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Saturday, May 02, 2009

Sati Tradition - Widow Burning in India: A Socio-legal Examination - Sati Tradition - Widow Burning in India: A Socio-legal Examination

Conclusion -It is most unfortunate the present Indian Government has dropped the move for a stringent sati laws under the pressure of her own cabinet ministers. In any other civilized society, this would be called murder but still in India the act of murdering widows is traditional rituals. It is astonished that country’s inability to cross political and fundamentalist barriers in straightforward and non-confusing matters of human rights such as dowry and Sati.
India is a signatory of the United Nations Declaration of Human Rights, meaning that, along with other issues, slavery is prohibited by law, and yet, in the form of widows, there are millions of slaves existing in India today - innocent victims who have no way of defending themselves - and no longer an "escape" through "sati" - because society has come to accept their miserable plight as -- "all part of our Tradition and Culture ". For those who abuse widows, it is a Vulture's culture. It would seem that males have not only used their extra physical strength to dominate women, but also their use of religion as a very powerful weapon.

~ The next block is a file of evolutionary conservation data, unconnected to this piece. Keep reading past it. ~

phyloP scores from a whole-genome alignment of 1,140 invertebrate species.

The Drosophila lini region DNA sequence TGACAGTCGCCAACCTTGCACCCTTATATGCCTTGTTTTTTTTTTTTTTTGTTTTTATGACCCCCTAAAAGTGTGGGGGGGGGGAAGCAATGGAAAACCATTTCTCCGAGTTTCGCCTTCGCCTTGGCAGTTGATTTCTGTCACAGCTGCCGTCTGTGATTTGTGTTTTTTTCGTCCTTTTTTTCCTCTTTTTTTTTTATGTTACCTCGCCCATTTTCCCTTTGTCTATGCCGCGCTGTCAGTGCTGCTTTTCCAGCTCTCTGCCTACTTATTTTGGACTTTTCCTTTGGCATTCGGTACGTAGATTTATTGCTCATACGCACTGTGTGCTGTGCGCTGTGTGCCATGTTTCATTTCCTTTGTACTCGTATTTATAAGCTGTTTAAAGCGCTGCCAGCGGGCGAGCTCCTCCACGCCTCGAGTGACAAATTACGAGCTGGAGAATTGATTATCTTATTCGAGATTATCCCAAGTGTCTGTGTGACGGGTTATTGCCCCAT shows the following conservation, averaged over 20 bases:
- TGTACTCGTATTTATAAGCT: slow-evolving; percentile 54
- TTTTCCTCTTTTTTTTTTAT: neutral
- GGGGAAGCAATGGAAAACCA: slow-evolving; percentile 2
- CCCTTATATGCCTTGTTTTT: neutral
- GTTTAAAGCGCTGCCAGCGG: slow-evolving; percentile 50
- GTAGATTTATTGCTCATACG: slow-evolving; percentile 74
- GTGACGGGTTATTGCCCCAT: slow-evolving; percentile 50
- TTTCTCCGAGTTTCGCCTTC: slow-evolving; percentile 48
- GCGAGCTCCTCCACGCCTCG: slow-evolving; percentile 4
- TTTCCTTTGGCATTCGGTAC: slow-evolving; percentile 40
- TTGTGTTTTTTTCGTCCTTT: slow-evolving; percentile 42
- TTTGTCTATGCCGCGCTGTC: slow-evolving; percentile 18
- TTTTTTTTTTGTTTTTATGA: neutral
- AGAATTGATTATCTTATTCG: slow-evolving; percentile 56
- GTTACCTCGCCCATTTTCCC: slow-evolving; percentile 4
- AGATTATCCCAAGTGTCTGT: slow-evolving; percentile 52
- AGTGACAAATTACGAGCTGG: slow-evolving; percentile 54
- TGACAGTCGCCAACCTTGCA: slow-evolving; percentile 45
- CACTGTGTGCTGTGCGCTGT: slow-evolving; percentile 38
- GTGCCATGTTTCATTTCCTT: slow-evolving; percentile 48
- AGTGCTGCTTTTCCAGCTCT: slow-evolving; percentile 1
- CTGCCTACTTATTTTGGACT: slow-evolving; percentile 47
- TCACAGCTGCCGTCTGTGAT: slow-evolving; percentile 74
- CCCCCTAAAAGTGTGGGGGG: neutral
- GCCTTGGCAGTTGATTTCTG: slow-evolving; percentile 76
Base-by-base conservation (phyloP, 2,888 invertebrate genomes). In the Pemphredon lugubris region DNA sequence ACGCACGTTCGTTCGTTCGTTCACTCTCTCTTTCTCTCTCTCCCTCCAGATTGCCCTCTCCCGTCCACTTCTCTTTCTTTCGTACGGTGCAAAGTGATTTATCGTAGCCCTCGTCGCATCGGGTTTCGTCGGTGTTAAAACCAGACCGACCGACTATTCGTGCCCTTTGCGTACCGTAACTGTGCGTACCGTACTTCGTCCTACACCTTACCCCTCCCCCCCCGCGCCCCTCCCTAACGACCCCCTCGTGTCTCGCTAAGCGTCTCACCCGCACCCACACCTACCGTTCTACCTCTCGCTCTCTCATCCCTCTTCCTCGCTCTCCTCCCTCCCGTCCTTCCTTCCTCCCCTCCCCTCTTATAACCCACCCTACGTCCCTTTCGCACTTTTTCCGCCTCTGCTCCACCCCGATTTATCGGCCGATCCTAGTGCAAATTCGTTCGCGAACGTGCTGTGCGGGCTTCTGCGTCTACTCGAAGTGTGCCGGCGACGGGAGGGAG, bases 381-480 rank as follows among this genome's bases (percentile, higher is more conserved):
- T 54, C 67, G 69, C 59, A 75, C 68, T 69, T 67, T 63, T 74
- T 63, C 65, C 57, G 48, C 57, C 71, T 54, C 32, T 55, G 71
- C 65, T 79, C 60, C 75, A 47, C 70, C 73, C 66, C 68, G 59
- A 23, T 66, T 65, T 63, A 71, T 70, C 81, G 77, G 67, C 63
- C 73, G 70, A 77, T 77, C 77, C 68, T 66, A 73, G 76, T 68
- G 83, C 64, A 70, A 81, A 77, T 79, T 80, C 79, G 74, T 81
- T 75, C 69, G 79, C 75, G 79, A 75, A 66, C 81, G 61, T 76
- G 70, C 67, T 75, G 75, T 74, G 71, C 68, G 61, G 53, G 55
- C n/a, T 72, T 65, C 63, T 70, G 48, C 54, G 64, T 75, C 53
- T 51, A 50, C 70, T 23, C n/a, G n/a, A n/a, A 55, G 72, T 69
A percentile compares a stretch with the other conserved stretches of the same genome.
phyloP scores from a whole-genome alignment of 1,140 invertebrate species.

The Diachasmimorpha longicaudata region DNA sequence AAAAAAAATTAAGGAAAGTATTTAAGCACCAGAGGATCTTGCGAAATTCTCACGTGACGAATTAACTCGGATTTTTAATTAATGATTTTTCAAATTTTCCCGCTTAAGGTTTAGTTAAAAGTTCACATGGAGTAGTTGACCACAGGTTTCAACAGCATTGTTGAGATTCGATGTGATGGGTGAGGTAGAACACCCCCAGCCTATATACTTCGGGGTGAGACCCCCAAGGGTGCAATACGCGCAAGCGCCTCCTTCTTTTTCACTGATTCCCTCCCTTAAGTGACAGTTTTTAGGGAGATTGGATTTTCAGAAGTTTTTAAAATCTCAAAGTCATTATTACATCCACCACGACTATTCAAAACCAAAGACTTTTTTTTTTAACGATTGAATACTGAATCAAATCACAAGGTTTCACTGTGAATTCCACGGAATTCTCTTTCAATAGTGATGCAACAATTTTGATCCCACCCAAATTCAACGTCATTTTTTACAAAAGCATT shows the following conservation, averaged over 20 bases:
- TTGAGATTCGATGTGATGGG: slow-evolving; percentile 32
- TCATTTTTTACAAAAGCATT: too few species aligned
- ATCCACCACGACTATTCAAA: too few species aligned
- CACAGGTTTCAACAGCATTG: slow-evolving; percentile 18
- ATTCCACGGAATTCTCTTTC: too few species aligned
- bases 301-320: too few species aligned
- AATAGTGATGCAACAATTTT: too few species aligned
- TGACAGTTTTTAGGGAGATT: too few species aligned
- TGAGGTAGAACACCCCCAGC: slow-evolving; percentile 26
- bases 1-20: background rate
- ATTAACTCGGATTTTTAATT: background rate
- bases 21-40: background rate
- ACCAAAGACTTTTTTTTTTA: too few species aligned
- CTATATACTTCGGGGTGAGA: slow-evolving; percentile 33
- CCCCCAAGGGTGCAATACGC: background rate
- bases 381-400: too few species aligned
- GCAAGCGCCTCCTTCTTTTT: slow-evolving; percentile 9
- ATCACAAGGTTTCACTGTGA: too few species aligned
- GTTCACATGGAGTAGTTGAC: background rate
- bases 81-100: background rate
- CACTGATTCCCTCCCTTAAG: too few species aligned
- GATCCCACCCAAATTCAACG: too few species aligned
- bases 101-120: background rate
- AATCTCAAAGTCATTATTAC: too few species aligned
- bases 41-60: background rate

Though, the provisions of the Sati Act, CEDAW, and Optional Protocol must be enforced in its true spirit, it appears that certain amendments in Sati Act are also required as already discussed above. Social awakening is need of the hour. Literacy among the women is necessary. Not only this, the women also must come forward to achieve the goal. Only then, ray of hope to save the lives of the innocent women can be seen.

The Indian Constitution is actually far more liberal than those of many nations which have been governed by "democratic" systems for many years. India has produced a present female President, a female Prime Minister, female Governors, female Chief Ministers, High Court judges, university professors, surgeons, airline and Air-Force fighter pilots, to name only a few areas where women have been able to claim an equal place with the male species, however, in general, and especially when it comes to women of "lower" (yet with equal potential) rank in society - those of "low" caste communities - women have a long way to go to reach the full human potential for which they were ordained.


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